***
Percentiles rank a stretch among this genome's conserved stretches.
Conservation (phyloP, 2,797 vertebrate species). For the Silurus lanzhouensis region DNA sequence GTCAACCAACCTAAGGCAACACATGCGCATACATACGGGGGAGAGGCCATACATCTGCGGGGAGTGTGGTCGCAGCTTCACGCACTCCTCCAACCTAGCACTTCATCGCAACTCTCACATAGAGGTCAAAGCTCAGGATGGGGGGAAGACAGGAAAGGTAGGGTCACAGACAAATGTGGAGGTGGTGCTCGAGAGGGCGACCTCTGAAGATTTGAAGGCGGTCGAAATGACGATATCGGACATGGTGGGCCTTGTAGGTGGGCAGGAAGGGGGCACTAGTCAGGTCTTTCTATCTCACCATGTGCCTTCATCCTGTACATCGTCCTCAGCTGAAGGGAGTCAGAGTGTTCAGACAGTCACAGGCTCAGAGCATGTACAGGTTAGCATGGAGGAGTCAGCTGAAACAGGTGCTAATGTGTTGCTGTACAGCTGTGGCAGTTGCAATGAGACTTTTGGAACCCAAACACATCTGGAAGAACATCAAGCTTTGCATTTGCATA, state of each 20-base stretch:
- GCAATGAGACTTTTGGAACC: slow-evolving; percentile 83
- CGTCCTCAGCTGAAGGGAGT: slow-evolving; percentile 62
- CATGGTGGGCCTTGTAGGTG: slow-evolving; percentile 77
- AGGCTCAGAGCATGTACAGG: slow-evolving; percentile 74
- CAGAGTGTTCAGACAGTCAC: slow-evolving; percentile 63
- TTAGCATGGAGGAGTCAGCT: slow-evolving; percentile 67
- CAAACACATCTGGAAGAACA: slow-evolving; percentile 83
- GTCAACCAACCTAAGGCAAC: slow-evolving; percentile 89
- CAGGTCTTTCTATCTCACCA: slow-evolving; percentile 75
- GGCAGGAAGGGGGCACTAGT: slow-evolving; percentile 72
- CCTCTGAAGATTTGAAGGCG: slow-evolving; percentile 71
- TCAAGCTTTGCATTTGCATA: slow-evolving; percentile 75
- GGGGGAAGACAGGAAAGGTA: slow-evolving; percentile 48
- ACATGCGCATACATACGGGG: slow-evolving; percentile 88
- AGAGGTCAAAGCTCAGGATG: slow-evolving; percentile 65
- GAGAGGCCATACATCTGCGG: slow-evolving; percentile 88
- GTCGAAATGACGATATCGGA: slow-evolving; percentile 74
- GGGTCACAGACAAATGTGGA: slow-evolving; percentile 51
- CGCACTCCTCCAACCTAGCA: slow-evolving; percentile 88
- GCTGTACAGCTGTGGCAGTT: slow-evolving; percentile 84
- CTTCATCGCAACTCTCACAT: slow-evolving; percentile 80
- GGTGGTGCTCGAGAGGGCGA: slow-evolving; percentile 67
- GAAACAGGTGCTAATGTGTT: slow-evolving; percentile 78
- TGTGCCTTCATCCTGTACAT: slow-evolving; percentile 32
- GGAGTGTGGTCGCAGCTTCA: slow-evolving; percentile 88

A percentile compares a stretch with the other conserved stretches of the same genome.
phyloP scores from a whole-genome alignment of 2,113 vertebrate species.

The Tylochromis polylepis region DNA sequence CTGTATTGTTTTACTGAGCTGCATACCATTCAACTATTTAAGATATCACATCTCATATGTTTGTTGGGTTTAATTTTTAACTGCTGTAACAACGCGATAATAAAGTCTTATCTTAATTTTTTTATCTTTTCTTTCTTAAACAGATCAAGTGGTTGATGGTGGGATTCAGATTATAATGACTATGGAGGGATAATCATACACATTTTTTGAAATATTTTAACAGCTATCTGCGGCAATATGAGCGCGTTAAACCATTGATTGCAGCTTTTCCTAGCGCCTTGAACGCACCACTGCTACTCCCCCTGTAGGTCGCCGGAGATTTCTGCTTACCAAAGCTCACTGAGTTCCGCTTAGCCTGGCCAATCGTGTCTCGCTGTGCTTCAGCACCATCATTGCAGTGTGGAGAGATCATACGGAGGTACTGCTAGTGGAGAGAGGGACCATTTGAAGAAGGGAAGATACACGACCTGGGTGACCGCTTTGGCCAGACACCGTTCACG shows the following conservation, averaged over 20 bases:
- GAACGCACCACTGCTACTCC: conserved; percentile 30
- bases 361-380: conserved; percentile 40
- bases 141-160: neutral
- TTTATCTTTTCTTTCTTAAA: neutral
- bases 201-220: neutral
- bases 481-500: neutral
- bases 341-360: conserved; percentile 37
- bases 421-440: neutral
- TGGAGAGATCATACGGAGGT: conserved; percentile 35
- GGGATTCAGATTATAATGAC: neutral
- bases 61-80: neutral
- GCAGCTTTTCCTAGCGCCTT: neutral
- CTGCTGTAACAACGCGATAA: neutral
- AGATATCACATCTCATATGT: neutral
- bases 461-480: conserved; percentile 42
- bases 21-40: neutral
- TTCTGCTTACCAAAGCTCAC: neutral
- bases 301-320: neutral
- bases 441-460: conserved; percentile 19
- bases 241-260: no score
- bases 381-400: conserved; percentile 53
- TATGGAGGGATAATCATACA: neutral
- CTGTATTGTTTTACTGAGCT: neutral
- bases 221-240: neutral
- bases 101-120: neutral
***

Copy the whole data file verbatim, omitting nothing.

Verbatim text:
Percentiles rank a stretch among this genome's conserved stretches.
Conservation (phyloP, 2,797 vertebrate species). For the Silurus lanzhouensis region DNA sequence GTCAACCAACCTAAGGCAACACATGCGCATACATACGGGGGAGAGGCCATACATCTGCGGGGAGTGTGGTCGCAGCTTCACGCACTCCTCCAACCTAGCACTTCATCGCAACTCTCACATAGAGGTCAAAGCTCAGGATGGGGGGAAGACAGGAAAGGTAGGGTCACAGACAAATGTGGAGGTGGTGCTCGAGAGGGCGACCTCTGAAGATTTGAAGGCGGTCGAAATGACGATATCGGACATGGTGGGCCTTGTAGGTGGGCAGGAAGGGGGCACTAGTCAGGTCTTTCTATCTCACCATGTGCCTTCATCCTGTACATCGTCCTCAGCTGAAGGGAGTCAGAGTGTTCAGACAGTCACAGGCTCAGAGCATGTACAGGTTAGCATGGAGGAGTCAGCTGAAACAGGTGCTAATGTGTTGCTGTACAGCTGTGGCAGTTGCAATGAGACTTTTGGAACCCAAACACATCTGGAAGAACATCAAGCTTTGCATTTGCATA, state of each 20-base stretch:
- GCAATGAGACTTTTGGAACC: slow-evolving; percentile 83
- CGTCCTCAGCTGAAGGGAGT: slow-evolving; percentile 62
- CATGGTGGGCCTTGTAGGTG: slow-evolving; percentile 77
- AGGCTCAGAGCATGTACAGG: slow-evolving; percentile 74
- CAGAGTGTTCAGACAGTCAC: slow-evolving; percentile 63
- TTAGCATGGAGGAGTCAGCT: slow-evolving; percentile 67
- CAAACACATCTGGAAGAACA: slow-evolving; percentile 83
- GTCAACCAACCTAAGGCAAC: slow-evolving; percentile 89
- CAGGTCTTTCTATCTCACCA: slow-evolving; percentile 75
- GGCAGGAAGGGGGCACTAGT: slow-evolving; percentile 72
- CCTCTGAAGATTTGAAGGCG: slow-evolving; percentile 71
- TCAAGCTTTGCATTTGCATA: slow-evolving; percentile 75
- GGGGGAAGACAGGAAAGGTA: slow-evolving; percentile 48
- ACATGCGCATACATACGGGG: slow-evolving; percentile 88
- AGAGGTCAAAGCTCAGGATG: slow-evolving; percentile 65
- GAGAGGCCATACATCTGCGG: slow-evolving; percentile 88
- GTCGAAATGACGATATCGGA: slow-evolving; percentile 74
- GGGTCACAGACAAATGTGGA: slow-evolving; percentile 51
- CGCACTCCTCCAACCTAGCA: slow-evolving; percentile 88
- GCTGTACAGCTGTGGCAGTT: slow-evolving; percentile 84
- CTTCATCGCAACTCTCACAT: slow-evolving; percentile 80
- GGTGGTGCTCGAGAGGGCGA: slow-evolving; percentile 67
- GAAACAGGTGCTAATGTGTT: slow-evolving; percentile 78
- TGTGCCTTCATCCTGTACAT: slow-evolving; percentile 32
- GGAGTGTGGTCGCAGCTTCA: slow-evolving; percentile 88

A percentile compares a stretch with the other conserved stretches of the same genome.
phyloP scores from a whole-genome alignment of 2,113 vertebrate species.

The Tylochromis polylepis region DNA sequence CTGTATTGTTTTACTGAGCTGCATACCATTCAACTATTTAAGATATCACATCTCATATGTTTGTTGGGTTTAATTTTTAACTGCTGTAACAACGCGATAATAAAGTCTTATCTTAATTTTTTTATCTTTTCTTTCTTAAACAGATCAAGTGGTTGATGGTGGGATTCAGATTATAATGACTATGGAGGGATAATCATACACATTTTTTGAAATATTTTAACAGCTATCTGCGGCAATATGAGCGCGTTAAACCATTGATTGCAGCTTTTCCTAGCGCCTTGAACGCACCACTGCTACTCCCCCTGTAGGTCGCCGGAGATTTCTGCTTACCAAAGCTCACTGAGTTCCGCTTAGCCTGGCCAATCGTGTCTCGCTGTGCTTCAGCACCATCATTGCAGTGTGGAGAGATCATACGGAGGTACTGCTAGTGGAGAGAGGGACCATTTGAAGAAGGGAAGATACACGACCTGGGTGACCGCTTTGGCCAGACACCGTTCACG shows the following conservation, averaged over 20 bases:
- GAACGCACCACTGCTACTCC: conserved; percentile 30
- bases 361-380: conserved; percentile 40
- bases 141-160: neutral
- TTTATCTTTTCTTTCTTAAA: neutral
- bases 201-220: neutral
- bases 481-500: neutral
- bases 341-360: conserved; percentile 37
- bases 421-440: neutral
- TGGAGAGATCATACGGAGGT: conserved; percentile 35
- GGGATTCAGATTATAATGAC: neutral
- bases 61-80: neutral
- GCAGCTTTTCCTAGCGCCTT: neutral
- CTGCTGTAACAACGCGATAA: neutral
- AGATATCACATCTCATATGT: neutral
- bases 461-480: conserved; percentile 42
- bases 21-40: neutral
- TTCTGCTTACCAAAGCTCAC: neutral
- bases 301-320: neutral
- bases 441-460: conserved; percentile 19
- bases 241-260: no score
- bases 381-400: conserved; percentile 53
- TATGGAGGGATAATCATACA: neutral
- CTGTATTGTTTTACTGAGCT: neutral
- bases 221-240: neutral
- bases 101-120: neutral